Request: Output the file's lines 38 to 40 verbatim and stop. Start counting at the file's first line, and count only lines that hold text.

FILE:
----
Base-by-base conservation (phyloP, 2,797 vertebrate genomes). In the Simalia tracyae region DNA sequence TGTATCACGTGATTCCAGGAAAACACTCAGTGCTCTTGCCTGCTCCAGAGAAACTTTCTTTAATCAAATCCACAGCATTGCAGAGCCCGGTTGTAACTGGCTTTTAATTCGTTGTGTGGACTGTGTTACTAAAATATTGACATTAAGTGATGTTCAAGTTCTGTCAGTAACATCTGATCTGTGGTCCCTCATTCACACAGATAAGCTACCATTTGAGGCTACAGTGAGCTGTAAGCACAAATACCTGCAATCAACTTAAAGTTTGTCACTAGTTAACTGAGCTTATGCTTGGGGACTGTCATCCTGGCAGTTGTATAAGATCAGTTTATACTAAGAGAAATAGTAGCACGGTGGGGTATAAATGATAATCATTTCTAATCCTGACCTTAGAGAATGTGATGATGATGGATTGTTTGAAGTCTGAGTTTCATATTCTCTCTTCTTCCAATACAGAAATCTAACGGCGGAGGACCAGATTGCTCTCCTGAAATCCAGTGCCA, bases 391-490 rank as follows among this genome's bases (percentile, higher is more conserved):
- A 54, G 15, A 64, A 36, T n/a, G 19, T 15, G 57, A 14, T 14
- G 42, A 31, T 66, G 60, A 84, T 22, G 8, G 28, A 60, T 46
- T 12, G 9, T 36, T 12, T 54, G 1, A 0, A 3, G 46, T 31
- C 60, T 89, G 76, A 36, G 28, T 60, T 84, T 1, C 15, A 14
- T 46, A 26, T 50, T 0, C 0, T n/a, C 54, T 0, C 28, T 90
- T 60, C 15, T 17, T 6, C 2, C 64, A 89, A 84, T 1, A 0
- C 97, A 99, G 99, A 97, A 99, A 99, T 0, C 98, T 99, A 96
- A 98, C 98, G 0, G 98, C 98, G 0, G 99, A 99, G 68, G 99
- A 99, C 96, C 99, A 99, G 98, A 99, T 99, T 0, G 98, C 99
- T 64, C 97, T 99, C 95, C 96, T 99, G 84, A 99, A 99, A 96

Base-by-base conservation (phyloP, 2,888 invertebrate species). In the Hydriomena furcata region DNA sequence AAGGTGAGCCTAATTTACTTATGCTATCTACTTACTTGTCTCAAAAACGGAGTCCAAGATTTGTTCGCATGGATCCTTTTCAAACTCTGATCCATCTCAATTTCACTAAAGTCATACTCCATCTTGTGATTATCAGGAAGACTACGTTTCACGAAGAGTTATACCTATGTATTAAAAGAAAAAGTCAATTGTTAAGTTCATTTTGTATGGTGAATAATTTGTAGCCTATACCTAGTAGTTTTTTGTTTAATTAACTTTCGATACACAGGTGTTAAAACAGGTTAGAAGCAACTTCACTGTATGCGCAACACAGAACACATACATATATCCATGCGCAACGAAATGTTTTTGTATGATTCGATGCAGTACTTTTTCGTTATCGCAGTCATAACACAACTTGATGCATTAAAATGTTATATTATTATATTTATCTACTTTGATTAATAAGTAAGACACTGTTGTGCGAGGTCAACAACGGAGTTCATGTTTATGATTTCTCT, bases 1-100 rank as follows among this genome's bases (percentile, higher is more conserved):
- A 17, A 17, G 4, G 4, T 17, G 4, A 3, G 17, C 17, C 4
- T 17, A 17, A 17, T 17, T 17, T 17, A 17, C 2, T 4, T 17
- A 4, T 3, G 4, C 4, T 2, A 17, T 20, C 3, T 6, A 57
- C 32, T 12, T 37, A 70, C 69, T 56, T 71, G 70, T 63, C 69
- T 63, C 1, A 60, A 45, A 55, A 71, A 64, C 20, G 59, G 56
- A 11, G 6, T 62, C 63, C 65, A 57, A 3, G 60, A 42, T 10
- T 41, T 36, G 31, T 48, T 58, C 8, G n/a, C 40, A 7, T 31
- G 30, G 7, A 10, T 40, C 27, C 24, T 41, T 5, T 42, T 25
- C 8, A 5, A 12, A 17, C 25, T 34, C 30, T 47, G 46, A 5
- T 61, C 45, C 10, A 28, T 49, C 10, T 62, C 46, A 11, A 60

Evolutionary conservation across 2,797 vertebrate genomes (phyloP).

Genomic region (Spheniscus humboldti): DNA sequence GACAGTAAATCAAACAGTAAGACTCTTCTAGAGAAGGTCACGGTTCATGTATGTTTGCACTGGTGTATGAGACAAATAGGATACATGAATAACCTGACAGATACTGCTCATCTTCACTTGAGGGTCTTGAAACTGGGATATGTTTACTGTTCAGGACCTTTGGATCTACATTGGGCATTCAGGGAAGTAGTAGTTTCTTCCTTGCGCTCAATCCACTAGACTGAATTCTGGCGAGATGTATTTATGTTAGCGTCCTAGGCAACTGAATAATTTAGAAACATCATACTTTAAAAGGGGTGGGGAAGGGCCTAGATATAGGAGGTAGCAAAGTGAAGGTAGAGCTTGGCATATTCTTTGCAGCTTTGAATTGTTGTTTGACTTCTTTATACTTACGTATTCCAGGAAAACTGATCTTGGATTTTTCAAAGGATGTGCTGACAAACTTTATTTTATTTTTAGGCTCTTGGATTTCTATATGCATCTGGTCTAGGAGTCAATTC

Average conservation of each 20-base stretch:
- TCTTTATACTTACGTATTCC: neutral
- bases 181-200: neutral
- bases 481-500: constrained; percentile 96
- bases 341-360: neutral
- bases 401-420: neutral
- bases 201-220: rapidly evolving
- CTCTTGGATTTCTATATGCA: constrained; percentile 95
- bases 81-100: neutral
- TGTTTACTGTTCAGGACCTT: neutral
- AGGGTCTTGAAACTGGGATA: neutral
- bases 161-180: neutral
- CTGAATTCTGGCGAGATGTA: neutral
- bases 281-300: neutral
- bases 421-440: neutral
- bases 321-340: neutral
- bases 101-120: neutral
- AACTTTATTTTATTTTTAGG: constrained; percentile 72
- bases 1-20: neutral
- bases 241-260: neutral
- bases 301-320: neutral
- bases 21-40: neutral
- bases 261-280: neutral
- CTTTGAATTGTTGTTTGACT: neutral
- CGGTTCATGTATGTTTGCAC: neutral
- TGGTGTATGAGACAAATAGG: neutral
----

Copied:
- bases 281-300: neutral
- bases 421-440: neutral
- bases 321-340: neutral